Agenda 2010 Revisited
BRINK News & Università degli Studi Guglielmo Marconi
Alexander Privitera a Geoeconomics Non-Resident Senior Fellow at AICGS. He is a columnist at BRINK news and professor at Marconi University. He was previously Senior Policy Advisor at the European Banking Federation and was the head of European affairs at Commerzbank AG. He focuses primarily on Germany’s European policies and their impact on relations between the United States and Europe. Previously, Mr. Privitera was the Washington-based correspondent for the leading German news channel, N24. As a journalist, over the past two decades he has been posted to Berlin, Bonn, Brussels, and Rome. Mr. Privitera was born in Rome, Italy, and holds a degree in Political Science (International Relations and Economics) from La Sapienza University in Rome.
Ten years after its birth, Agenda 2010, the series of structural reforms announced and implemented by then German Chancellor Gerhard Schroeder, has become the symbol for Germany’s “Jobwunder” (jobs miracle). Since the eruption of the euro crisis, this economic reform package has also turned into the blueprint for the economic overhaul of parts of Europe. And it is now Schroeder’s successor, Angela Merkel, who argues that the Agenda is the right recipe for turning European’s structural weaknesses of today into future strength.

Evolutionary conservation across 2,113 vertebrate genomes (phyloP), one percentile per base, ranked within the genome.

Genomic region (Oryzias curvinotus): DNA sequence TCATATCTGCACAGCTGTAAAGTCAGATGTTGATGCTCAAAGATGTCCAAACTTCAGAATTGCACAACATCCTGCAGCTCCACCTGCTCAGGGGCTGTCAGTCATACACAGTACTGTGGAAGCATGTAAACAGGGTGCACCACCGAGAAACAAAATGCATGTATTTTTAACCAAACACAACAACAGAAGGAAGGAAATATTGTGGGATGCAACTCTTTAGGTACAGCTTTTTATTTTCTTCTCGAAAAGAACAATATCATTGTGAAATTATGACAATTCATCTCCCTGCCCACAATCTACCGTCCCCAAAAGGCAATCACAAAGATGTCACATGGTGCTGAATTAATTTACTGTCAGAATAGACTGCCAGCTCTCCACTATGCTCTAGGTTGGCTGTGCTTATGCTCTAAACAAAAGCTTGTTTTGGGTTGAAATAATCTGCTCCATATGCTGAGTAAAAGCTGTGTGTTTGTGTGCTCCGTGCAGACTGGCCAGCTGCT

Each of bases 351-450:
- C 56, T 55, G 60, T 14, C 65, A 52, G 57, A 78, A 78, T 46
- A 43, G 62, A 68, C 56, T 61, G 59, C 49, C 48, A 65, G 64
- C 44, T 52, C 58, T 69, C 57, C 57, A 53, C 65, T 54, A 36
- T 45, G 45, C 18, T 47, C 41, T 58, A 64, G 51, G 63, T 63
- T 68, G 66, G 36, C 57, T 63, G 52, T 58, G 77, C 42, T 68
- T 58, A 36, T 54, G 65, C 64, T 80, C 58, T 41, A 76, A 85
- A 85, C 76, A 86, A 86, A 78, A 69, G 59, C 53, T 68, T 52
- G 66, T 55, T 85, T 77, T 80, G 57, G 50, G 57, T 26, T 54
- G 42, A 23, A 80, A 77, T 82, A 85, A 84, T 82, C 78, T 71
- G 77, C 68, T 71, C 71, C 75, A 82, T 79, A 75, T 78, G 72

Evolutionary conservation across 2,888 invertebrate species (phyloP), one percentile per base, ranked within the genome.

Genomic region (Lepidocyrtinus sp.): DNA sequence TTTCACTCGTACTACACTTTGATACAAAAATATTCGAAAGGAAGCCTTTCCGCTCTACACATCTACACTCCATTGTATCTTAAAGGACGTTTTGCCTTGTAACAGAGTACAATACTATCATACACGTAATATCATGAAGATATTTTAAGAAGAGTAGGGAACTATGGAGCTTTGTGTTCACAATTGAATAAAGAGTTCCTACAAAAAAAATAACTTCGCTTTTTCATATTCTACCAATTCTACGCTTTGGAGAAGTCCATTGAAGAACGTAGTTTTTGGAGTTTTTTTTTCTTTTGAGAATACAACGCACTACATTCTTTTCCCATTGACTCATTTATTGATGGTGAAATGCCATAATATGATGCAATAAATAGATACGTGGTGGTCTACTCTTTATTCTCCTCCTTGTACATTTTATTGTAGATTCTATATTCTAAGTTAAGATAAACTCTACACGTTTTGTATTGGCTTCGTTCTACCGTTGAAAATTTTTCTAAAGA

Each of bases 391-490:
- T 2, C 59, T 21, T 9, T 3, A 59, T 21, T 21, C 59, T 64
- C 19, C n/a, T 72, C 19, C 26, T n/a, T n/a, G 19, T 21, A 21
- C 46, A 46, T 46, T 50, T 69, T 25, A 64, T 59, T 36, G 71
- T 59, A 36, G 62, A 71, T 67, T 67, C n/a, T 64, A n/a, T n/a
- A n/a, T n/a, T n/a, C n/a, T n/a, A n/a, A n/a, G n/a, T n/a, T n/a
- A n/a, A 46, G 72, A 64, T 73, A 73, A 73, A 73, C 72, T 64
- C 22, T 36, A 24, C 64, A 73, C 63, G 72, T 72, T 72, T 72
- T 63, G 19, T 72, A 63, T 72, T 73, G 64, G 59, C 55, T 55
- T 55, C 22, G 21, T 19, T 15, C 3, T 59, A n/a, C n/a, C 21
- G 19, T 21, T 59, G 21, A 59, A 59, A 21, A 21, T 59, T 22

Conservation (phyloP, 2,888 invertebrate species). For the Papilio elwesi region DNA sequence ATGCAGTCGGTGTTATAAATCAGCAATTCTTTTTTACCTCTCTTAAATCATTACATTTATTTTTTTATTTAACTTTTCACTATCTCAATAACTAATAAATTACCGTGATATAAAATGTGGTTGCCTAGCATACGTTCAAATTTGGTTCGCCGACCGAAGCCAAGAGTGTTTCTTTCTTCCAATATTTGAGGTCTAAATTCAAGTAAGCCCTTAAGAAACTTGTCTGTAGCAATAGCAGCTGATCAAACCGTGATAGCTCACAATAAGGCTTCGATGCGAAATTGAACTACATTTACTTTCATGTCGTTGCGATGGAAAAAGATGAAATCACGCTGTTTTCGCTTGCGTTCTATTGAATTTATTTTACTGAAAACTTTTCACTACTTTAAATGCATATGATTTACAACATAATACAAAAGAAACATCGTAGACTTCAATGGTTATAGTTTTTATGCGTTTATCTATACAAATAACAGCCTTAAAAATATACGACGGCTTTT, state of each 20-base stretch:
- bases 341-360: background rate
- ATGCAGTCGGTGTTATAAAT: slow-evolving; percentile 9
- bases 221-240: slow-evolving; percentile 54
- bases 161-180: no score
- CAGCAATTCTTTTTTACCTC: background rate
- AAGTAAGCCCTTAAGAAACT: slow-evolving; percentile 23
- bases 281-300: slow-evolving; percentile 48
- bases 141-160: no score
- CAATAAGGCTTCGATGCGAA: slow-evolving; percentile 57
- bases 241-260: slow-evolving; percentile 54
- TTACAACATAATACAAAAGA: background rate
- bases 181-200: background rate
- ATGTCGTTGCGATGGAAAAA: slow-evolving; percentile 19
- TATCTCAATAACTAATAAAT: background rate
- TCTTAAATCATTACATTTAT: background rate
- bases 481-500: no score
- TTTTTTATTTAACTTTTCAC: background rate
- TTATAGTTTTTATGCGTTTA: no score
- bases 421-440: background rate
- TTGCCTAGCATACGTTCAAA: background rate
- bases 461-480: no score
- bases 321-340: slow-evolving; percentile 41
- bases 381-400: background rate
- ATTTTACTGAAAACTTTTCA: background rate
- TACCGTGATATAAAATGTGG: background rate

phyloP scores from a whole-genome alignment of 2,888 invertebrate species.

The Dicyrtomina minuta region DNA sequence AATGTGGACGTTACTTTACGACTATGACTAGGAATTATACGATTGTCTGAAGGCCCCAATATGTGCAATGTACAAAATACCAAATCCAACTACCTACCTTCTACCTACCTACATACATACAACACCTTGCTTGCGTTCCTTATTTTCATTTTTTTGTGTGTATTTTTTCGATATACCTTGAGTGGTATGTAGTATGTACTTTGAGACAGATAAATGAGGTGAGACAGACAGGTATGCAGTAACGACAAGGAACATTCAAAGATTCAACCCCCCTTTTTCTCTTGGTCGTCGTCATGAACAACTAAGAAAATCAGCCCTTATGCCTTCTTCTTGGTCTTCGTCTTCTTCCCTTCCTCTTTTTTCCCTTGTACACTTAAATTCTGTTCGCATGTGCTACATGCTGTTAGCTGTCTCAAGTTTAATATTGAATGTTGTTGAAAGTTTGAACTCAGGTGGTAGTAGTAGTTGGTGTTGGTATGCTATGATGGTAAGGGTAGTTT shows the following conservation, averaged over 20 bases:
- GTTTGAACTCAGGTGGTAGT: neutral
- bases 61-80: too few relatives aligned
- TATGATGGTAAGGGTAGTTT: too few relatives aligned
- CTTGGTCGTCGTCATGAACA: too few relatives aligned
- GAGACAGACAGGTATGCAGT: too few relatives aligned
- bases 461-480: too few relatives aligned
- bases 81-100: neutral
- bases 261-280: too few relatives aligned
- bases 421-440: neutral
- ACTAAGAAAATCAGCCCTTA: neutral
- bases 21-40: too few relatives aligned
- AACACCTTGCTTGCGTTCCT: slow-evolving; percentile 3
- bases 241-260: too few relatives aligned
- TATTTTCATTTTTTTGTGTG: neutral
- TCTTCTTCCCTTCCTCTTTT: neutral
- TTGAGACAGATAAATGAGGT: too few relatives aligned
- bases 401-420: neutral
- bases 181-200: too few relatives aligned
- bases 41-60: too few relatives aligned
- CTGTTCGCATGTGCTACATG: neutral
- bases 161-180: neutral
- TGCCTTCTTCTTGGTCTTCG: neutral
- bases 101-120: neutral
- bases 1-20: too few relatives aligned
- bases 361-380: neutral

Mario Monti, the outgoing Italian prime minister, has tried to adapt the Agenda 2010 to his own country’s needs. Like Schroeder before him, he won’t be able to witness the positive effects of the reforms as head of the government. The German Social Democrat was forced into early elections in 2005 and lost. The Agenda 2010 ended Schroder’s political career. The technocrat Monti was condemned to political irrelevance by Italian voters just over two weeks ago, thus confirming that enacting reforms rarely pays politically.
However, this should not be the main lesson for European politicians trying to address the economic weaknesses of their respective countries. More importantly, the dominant narrative surrounding Schroeder’s Agenda 2010 conceals the uniqueness of the German situation. What happened in Germany a decade ago might not work in the present economic and political environment elsewhere. Why?
Let’s first consider the timing. Contrary to widespread belief, the positive effects of the Agenda reforms in Germany took more than merely one or two years to be felt. The main reason for this is the fact that the reforms only came after many years of wage restraint, particularly in small- and medium-sized companies.
The Agenda 2010 merely completed an economic process that had already started towards the end of the 1990’s. In those years, cheap Eastern European labor had become a threat to German employees in the manufacturing sector. German companies were heavily investing in Middle and Eastern Europe, confident that there they would find highly skilled workers at a fraction of the cost they had to pay at home. In the media, headlines about tough negotiations between large unions and employers in the steel industry completed the picture of a rigid German labor market incapable of adapting to rapidly changing conditions. Unions were described as too strong. Germany was losing competitiveness.